At about eleven AM—having started at six AM—I went through my new manuscript for the Xth time. I decided it was done. Was it truly finished? I had been working on this, the first draft, for six months. No, not finished, but finished enough that my editor needs to evaluate it. The only one who has heard (not read) the book is my wife. While she is a terrific critic—and indeed some of her suggestions have been incorporated into the text—she is my wife, not my editor.
So, I must send it in.
Am I fully confident the book will be accepted? Well, actually, no. For this writer, anyway, there is no such thing as a sure thing. Most of the book—I think—is good –but I would not bet my life on it. I’m anxious then, and will be for at least a month—or longer—until I get a response.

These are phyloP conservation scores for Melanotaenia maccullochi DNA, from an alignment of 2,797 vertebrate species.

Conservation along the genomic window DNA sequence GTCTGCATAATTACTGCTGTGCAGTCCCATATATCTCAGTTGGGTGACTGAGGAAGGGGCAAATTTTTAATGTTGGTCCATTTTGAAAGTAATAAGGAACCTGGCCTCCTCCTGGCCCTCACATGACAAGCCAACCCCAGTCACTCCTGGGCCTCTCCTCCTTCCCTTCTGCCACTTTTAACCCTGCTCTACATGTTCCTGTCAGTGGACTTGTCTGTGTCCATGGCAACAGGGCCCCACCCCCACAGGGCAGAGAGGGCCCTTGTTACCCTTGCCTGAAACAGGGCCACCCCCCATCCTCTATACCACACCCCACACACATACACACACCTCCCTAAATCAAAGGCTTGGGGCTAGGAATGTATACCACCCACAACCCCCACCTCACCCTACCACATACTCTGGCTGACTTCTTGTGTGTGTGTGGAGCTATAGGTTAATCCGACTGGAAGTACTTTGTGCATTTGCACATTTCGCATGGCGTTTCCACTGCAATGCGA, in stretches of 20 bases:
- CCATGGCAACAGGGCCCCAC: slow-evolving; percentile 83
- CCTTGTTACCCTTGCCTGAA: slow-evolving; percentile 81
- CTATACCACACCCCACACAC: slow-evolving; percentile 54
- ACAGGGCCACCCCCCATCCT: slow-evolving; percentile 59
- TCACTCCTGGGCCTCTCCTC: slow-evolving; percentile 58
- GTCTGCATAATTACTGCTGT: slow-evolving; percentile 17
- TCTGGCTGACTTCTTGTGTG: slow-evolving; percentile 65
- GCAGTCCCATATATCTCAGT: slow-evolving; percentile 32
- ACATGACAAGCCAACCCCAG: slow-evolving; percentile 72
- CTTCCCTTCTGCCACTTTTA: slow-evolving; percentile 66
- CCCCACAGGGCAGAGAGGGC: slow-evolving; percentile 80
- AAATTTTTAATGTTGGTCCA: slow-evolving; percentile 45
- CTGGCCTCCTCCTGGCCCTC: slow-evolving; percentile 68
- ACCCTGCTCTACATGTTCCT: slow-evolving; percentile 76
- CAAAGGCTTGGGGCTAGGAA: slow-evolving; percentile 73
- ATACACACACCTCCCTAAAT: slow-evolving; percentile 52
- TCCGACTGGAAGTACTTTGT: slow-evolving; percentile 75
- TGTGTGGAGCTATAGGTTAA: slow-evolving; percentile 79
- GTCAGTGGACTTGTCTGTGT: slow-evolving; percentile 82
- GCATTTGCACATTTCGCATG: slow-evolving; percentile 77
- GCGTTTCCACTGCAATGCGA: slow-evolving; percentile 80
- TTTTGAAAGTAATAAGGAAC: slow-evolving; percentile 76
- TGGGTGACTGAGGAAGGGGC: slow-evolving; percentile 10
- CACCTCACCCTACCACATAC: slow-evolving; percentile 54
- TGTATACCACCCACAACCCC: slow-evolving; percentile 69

But I do have the satisfaction that I have reached this point.
Then, at about 2 pm—same day—I drove to the post office—in this rural area, a back and forth drive of twenty-miles–to pick up my mail.
In the mail was an express package from another editor, with notes for another new book. The book was submitted about six months ago, in fact, just as I started working on the book mentioned above.
The notes—at first glance—look complex.
I’ll need to start working tomorrow. Not all bad. It will keep me from thinking about the just submitted book.
Those of you out there who hunger for the life of a writer, just know the work never ends. Never. As for you professionals out there who are kind enough to read these notes, you know exactly whereof I speak.
S.J. Perelman—a 20th century funny man, was once asked about his life as a writer. “Love the job,” he said. “Hate the paperwork.”